suppressing advertisements of the multi-homed network's allocated block of network addresses, after determining that the primary network has advertised an aggregated route including the multi-homed network's allocated block of network addresses;
determining that the multi-homed network has lost network connectivity via the primary network; and
unsuppressing the advertisements of the multi-homed network's allocated block of network addresses, after determining that the multi-homed network has lost network connectivity via the primary network.
2. The method of claim 1, wherein the suppressing further comprises:
preventing advertisements of the multi-homed network's allocated block of network addresses from being advertised into a backbone network coupled to both the secondary network and the primary network.
3. The method of claim 1, wherein the determining that the multi-homed network has lost network connectivity via the primary network further comprises:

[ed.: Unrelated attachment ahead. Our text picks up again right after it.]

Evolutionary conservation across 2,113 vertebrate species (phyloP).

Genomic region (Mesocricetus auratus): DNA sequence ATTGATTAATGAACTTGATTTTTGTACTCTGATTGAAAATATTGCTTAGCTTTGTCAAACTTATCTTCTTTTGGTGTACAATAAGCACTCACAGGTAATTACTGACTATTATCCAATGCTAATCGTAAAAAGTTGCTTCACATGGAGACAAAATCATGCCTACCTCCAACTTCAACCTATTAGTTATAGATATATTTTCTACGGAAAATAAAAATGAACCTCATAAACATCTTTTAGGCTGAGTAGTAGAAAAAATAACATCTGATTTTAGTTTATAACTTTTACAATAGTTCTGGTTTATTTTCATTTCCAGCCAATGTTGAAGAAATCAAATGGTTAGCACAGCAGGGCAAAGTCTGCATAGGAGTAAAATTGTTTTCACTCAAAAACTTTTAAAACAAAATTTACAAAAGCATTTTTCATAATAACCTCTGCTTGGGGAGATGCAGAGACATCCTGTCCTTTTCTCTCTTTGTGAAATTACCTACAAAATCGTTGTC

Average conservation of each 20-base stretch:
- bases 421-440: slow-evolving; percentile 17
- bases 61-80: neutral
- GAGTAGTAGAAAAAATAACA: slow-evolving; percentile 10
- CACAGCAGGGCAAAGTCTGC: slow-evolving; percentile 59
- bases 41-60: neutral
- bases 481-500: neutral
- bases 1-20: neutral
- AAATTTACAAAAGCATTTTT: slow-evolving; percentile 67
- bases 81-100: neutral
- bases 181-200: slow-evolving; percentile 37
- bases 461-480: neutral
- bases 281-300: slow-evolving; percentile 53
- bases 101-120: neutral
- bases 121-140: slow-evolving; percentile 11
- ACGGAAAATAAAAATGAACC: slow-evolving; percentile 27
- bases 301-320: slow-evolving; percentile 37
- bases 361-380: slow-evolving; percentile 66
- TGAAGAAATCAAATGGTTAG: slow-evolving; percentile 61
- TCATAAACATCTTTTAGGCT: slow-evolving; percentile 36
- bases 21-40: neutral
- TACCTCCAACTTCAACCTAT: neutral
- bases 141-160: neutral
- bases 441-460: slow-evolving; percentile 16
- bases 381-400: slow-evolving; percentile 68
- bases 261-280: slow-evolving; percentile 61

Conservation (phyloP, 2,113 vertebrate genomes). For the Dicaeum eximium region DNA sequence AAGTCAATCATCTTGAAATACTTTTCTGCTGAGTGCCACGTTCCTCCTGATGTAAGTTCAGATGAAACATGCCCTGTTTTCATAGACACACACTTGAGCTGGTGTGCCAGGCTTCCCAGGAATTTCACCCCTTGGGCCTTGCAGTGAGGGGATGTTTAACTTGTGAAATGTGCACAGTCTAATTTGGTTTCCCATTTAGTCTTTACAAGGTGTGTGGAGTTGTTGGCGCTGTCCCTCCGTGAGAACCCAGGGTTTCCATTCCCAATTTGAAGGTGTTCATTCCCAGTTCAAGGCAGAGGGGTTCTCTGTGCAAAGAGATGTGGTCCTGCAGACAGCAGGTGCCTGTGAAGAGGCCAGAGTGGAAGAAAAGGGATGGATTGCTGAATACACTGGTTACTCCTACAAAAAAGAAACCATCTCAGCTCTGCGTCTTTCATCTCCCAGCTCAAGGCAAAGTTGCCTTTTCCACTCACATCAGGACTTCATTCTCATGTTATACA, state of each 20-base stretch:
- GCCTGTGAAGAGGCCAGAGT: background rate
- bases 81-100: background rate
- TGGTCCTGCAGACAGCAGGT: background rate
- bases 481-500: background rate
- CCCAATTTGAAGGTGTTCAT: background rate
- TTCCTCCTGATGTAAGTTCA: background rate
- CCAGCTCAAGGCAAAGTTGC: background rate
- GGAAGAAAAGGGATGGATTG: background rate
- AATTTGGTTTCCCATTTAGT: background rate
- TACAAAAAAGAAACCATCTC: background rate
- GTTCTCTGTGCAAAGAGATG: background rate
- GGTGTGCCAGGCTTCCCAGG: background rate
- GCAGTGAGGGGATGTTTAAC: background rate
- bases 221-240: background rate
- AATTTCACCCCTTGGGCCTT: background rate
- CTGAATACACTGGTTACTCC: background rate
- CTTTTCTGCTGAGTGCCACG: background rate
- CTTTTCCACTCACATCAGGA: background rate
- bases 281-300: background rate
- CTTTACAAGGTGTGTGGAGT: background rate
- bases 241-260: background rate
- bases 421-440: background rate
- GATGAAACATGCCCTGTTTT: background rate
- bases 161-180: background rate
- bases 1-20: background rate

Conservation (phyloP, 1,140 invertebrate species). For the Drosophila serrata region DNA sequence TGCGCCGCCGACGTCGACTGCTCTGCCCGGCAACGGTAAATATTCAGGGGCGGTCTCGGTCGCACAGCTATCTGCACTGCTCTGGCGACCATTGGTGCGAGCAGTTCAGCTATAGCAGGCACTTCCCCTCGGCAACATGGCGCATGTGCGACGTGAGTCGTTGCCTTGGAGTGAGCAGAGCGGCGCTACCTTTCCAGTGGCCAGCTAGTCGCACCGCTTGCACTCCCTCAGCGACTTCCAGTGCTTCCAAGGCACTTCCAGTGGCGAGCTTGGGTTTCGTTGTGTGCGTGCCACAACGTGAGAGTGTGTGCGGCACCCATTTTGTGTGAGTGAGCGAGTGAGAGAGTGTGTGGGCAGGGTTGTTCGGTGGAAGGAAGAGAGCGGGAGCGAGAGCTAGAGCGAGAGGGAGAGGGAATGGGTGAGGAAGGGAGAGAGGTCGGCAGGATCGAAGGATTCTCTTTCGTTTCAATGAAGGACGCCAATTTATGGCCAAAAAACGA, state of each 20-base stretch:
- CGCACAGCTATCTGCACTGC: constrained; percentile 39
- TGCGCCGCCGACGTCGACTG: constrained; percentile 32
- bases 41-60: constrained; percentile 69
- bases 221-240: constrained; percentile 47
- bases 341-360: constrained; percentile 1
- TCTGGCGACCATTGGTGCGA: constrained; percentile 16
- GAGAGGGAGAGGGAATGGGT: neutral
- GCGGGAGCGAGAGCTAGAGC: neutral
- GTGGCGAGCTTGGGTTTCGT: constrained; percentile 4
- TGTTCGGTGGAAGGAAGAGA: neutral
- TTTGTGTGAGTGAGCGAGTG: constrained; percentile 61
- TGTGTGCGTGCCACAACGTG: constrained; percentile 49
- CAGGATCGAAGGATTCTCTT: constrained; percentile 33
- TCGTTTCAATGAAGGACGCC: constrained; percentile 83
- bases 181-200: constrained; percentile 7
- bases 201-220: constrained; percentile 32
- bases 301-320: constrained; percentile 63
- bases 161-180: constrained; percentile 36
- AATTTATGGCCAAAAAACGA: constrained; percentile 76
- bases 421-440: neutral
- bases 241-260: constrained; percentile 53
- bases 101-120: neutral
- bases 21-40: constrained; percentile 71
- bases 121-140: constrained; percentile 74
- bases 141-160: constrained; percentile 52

determining that the multi-homed network has lost network connectivity via the primary network to a backbone network coupled to both the secondary network and the primary network; and
wherein the unsuppressing further comprises:
unsuppressing the advertisements of the multi-homed network's allocated block of network addresses from being advertised into the backbone network.
4. The method of claim 1, wherein the suppressing further comprises:
preventing advertisements of the multi-homed network's allocated block of network addresses from being advertised outside the secondary network.
5. The method of claim 4, wherein the suppressing further comprises:
associating a no_export community attribute with the multi-homed network's allocated block of network addresses.
6. The method of claim 5, wherein the unsuppressing further comprises:
removing the no_export community attribute from association with the multi-homed network's allocated block of network addresses.